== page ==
Using nuclear so you can exploit another limited resource even faster. While at the same time consigning bilions of tons more CO2 into the atmosphere (this century some more!). You must be in GW denial. It just makes me laugh to think how stupid that is.

Give a little more thought to sustainability. Propose something your Grandchildren will be proud of.

thnxs .... from the ranter of the day


Old Confucious he says:

Know where you're going before you head out on a journey.


Aym, as a green, you must realize the benefit of minimizing the environmental damage, if oil sand exploitation can’t be stopped. Gas is becoming so expensive, it seems a waste to burn it rather then keeping people from freezing to death when their gas heat runs out.

Your reputation for accuracy is high, if what Andrey Levin says is true, come forward to justify the accession or recant. I just don’t have the background to know what is true, but I am very interested.


I think Andrew has a point. Just look at Russia.

Although the Soviet Union's fleet of nuclear power plants is pretty notorious in the west, nuclear power provides a smaller fraction of Russia's electrical generation than it does in the United States. Instead, Russian cities are actually dependent upon natural gas for a very large proportion of their electrical generation and heating. There are a variety of reasons for this, the main ones being geographic. Russian coal reserves are mediocre, and they tend to be located far from urban centers. Because gas is easily transportable and the Soviet Union possessed it in abundance, this was a logical choice for domestic energy needs. Similar considerations, however, fed into the Soviets' enthusiasm for nuclear power. Nuclear plants could be sited in energy-poor regions of the European USSR, such as Ukraine. This freed up oil and gas for sale to western nations in exchange for desperately needed hard currency.

Today, Russia's gas reserves have become a source of wealth and power. This produces a significant incentive to restrain domestic consumption to maximize the profitability of state-owned Gazprom. This is one of the primary reasons that Russia is building new nuclear plants.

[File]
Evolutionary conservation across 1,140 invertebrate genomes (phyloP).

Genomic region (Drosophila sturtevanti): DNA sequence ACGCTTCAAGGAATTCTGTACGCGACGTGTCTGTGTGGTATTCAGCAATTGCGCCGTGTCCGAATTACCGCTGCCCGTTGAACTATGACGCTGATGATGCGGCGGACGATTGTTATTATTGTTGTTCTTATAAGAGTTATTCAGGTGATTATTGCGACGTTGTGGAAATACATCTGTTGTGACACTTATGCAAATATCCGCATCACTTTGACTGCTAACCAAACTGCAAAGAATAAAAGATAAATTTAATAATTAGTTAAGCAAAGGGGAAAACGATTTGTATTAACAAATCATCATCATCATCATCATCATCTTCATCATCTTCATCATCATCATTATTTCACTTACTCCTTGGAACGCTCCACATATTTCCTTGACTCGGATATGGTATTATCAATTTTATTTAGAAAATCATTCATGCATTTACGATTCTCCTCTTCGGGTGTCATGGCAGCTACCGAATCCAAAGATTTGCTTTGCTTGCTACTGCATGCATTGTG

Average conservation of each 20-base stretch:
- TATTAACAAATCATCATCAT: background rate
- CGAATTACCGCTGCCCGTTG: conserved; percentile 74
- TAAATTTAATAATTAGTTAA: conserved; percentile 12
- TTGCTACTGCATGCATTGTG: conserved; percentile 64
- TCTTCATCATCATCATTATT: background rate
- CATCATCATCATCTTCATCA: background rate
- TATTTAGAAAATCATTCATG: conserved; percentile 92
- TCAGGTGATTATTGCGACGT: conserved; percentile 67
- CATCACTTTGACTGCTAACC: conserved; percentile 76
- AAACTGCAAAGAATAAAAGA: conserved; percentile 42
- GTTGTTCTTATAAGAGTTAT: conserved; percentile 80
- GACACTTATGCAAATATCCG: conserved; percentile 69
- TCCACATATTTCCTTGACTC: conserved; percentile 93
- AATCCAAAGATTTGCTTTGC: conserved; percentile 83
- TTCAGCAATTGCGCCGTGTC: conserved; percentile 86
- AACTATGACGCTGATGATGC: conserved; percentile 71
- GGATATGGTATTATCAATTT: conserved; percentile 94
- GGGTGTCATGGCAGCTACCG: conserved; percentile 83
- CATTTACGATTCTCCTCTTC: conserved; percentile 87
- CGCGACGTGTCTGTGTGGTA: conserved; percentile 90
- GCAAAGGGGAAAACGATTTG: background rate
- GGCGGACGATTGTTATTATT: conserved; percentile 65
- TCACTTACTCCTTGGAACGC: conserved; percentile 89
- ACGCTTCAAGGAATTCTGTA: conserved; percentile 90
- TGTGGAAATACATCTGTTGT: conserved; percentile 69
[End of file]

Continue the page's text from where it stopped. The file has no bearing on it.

There is another reason, however: the Russians understand that their days as a net gas exporter are numbered. This isn't likely within the immediate future, but sixty years from now Russian gas reserves will probably be largely depleted. It is clear that by this time the Russian government plans to create some kind of plutonium economy, and that they hope to dominate the fission-powered future as much as they do the fossil-fuel present.

This should give serious pause to anyone considering major increases on natural gas as an energy source. It is not likely that sustainable Biofuels will be available in the quantities needed to supplant natural gas for the range of applications it is currently used. What will happen when gas runs out? Obviously, nothing good. Indeed, it would rapidly become untenable as gas becomes scarcer and more expensive.

Even with aggressive efficiency measures, by the late 21st century this path would have played itself out. The fact that the nation with the world's largest natural gas reserves doesn't think that natural gas has a very bright future is a sign that we should be divesting from dependence on it. Let’s keep it in the ground. It is more precious than oil.


I really don't need to recount the number of reactors. The ideal size of the reactor is the smaller kind, since you have to apply both the heat produced and the electricity to oil sands production. In the study in question, because of limitations of heat delivery, a CANDU9, which would have triple the heat output of a CANDU3 (which I used) would only deliver a doubling of oil production. Increasing the size of the reactor does not increase the production in a linear fashion. A newer technology reactor would give minimal advantages in terms of production. Since the question was not in terms of cost or efficiency of the reactor, it doesn't matter about the running of the reactor itself, just it's products, heat & electricity, to be used in the extraction process, which I admitted would be better by now, but not by much. The number of reactors is done by minimizing the output of reactors according to the bang for the buck effect on production. Larger reactors would require a larger overall cumulative output for the same oil output.

Arctic ice is not back to normal but continuing a downward trend of ice loss. Not only that, but the extent of ice loss means that the ice extended from winter was a much thinner, more easier to melt ice. Arctic ice sheets continue to melt and show a downward trend in area. Try looking up the breakup of the Ward Hunt Ice sheet that survived for thousands of years and will soon be gone and this occured in a fairly benign summer season. It is going one direction and that is not growth. Trying to say that it is a larger size than last year's historic minimum is facitious. It is definitely cherry picking the data.